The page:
Thanks, travelling family!

It’s In The Stars

This morning, I read my star sign for the first time in over a year.
Vague, vague, vague…Then:
An impending tempest”.

Week four reading: Shakespeare’s “The Tempest”… An impending tempest, indeed!

The Importance of Creative Peers, Again

A few weeks ago I posted about creative people’s hierarchy of needs. The one that resonates most with me is “the need for creative peers”.

The last week has really solidified that for me.

Currently in the last week of semester, which is followed by two or three weeks of things-still-due, my fellow course-mates have been working furiously on a final writing folio for one subject. Mine isn’t due until next Tuesday, so I’m still breathing easily, but some others were not. I received a 5am email begging for help to cut 500 words from a 2,500 word story. I did my best.

All throughout the week coming up to this, I’d also received copies of many other people’s stories for feedback.

My boyfriend laughed at me. I didn’t mind though. Because I know that when I get up to 24-hours before the due date and stress out about my idea being no good, and can’t see the typos for the words, and have to either make up or cut out 500 words – well then I know my creative peers will be there, inboxes wide open, ready to help.

And even when it’s not about editing, I can’t stress how grateful I am to have all these creative people around me. There’s a group of slam poets waiting to hear my latest lyrical bonanza. There’s a publication group waiting for me to send in some work to help make it great. There’s a TV show waiting for my reviews and interviews. And there’s you, dear reader, waiting with bated breath for my next post.

All these people just make it so much easier to produce. I’m thankful for you all.

Library Greed

I’m quite a fan of libraries. Especially since the Kew library is only a ten minute walk away. Even on wet and cold days, I can make that trek relatively unscathed and unsweaty. Libraries are warm and wholesome places – good for the soul.

However, a strange sort of greed overcomes me at the library.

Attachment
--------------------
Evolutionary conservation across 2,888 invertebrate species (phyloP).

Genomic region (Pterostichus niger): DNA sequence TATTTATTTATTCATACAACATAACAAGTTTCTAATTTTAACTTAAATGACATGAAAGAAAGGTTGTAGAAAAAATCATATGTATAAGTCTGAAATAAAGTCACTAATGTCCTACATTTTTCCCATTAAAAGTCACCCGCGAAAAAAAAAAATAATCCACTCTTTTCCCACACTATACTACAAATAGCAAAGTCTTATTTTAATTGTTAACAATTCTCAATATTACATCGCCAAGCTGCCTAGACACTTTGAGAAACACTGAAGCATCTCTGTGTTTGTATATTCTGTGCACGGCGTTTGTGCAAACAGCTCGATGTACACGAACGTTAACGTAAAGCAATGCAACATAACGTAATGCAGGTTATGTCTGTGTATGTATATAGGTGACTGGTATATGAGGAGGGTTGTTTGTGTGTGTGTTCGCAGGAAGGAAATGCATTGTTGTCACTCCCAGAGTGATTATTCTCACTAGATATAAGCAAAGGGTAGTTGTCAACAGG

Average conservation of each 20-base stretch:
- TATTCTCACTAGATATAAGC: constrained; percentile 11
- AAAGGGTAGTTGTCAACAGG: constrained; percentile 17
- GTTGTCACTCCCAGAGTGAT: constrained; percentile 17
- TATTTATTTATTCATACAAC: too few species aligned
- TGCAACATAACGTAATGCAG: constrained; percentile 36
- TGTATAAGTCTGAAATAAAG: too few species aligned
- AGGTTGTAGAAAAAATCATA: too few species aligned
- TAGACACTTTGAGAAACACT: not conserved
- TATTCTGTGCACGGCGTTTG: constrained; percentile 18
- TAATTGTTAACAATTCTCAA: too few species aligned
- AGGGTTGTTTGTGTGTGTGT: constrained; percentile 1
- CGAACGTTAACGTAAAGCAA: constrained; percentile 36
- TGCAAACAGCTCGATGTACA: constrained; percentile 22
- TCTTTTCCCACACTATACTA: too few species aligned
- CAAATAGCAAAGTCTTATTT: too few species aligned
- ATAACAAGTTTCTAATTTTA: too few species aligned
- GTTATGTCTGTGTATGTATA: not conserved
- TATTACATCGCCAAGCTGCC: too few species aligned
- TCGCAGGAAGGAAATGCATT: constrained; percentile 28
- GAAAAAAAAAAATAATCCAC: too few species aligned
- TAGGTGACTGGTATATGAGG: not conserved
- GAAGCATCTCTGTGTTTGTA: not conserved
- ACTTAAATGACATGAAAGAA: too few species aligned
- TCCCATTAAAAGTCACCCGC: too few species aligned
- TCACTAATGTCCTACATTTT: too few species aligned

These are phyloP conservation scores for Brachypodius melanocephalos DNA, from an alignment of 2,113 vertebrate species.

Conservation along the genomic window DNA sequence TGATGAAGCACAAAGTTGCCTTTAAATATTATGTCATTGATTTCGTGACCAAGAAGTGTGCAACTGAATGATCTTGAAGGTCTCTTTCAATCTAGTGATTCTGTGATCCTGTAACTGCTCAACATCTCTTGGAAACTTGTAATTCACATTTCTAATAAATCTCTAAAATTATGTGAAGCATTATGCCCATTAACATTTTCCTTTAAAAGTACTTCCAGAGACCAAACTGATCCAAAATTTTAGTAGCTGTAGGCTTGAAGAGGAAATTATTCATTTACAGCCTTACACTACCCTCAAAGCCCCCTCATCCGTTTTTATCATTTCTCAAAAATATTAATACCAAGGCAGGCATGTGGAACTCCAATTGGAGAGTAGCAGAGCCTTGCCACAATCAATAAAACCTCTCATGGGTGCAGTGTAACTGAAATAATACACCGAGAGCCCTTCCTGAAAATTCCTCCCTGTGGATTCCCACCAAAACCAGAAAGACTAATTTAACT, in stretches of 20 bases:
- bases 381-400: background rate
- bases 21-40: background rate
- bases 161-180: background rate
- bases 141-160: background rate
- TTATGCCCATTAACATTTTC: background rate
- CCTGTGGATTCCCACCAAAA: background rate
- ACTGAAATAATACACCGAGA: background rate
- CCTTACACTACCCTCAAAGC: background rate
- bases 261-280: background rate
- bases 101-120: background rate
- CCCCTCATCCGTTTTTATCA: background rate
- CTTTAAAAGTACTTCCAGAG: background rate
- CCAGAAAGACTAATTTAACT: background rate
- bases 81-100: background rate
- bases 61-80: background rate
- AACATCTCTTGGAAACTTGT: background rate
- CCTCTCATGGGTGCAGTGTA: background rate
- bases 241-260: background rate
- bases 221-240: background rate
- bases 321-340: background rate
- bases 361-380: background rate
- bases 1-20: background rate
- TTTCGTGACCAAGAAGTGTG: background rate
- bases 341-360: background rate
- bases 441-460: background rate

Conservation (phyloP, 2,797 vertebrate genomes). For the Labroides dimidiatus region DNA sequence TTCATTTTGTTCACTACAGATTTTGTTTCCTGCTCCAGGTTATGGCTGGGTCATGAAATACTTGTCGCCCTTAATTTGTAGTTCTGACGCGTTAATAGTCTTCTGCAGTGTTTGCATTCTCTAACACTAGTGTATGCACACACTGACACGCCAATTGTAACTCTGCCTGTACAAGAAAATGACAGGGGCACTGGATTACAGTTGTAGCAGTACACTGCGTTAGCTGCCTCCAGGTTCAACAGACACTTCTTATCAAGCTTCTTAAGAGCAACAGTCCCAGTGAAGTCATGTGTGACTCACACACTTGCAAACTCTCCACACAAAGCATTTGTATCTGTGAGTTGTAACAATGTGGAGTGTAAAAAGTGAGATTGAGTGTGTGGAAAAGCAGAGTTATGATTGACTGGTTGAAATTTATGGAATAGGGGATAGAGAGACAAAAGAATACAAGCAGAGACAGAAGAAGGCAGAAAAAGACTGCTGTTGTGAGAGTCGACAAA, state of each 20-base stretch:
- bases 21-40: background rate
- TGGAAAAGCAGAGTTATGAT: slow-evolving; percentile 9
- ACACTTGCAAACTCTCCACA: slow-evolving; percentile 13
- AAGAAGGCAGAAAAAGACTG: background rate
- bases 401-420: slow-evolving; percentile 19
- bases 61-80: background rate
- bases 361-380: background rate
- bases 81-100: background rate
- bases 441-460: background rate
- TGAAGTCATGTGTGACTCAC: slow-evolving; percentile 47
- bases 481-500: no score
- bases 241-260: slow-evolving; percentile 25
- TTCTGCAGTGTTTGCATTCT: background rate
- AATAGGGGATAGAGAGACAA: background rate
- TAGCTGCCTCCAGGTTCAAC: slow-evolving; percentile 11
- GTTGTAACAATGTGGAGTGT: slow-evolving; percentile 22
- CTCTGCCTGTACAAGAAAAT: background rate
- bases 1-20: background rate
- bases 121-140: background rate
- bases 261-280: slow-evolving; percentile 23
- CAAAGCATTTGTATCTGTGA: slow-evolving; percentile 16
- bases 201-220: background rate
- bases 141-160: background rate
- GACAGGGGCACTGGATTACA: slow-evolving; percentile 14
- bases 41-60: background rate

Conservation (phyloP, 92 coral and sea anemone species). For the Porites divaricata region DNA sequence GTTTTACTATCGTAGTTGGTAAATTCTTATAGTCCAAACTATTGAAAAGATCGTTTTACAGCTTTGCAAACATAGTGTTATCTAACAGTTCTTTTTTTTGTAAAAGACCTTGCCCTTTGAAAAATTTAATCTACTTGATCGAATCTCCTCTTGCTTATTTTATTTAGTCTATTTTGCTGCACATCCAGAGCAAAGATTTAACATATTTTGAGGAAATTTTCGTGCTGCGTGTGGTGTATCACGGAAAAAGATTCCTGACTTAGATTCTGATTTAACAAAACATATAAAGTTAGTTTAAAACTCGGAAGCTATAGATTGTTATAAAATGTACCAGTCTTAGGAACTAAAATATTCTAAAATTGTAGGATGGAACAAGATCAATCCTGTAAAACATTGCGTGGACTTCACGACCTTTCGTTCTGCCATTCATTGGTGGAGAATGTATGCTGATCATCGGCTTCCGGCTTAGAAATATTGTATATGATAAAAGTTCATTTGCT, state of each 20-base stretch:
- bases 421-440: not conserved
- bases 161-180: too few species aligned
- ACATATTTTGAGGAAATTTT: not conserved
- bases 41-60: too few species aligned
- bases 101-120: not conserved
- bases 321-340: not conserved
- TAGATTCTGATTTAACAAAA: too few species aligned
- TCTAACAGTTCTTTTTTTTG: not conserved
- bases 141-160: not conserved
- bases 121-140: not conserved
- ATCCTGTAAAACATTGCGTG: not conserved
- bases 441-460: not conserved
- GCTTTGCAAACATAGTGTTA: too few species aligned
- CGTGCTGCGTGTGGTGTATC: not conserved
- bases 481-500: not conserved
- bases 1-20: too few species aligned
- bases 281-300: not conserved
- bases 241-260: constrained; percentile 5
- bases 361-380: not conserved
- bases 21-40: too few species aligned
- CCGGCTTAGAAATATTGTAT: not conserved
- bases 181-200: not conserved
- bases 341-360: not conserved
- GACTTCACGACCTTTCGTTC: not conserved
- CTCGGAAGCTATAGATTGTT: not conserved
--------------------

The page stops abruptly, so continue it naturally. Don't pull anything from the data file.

Yesterday I went in to pick up a book I’d had a reservation on (Lark and Termite by Jane Anne Phillips), and to print some school work.

“Ten minutes,” thought I, “and I’ll be out of here.”

I picked up my reservation. I printed my work.

Then I thought I’d check for any books relevant to my current school work. I came out with Borges: A Life by Edwin Williamson, and Borges on Writing by Giovanni, Halpern & MacShane (eds). While one of these books might be handy, there is no reasonable way that I will get all my school reading done plus a biography, plus a collection of short stories, plus a book of interviews, plus some fiction book I picked up last week…all in the next three-ish weeks before the due date.

Libraries do this to me though. I get in there and the fever overcomes me. I see a book and panic that it won’t be there when I come back… This is ridiculous of course; it’s a library, the books will always come back and I’ll get a chance to read it when I actually do have time.

It’s almost like an ownership thing, only I’m well aware that borrowing a book doesn’t constitute ownership. Perhaps it’s my reading anxiety at work again, trying to get as much in as possible, even if it’s an unreasonable amount.

My library isn’t helpful in this matter either. They have lovely displays of “featured books”; themes and new acquisitions which take on a certain importance and urgency. I tried taking a smaller bag yesterday, but my library even provides free bags… I’m running out of ideas. Reason simply doesn’t suffice. My library-mind is a reasonless grab frenzy.

Is anyone else out there suffering from this curse?

The ways I reach the people…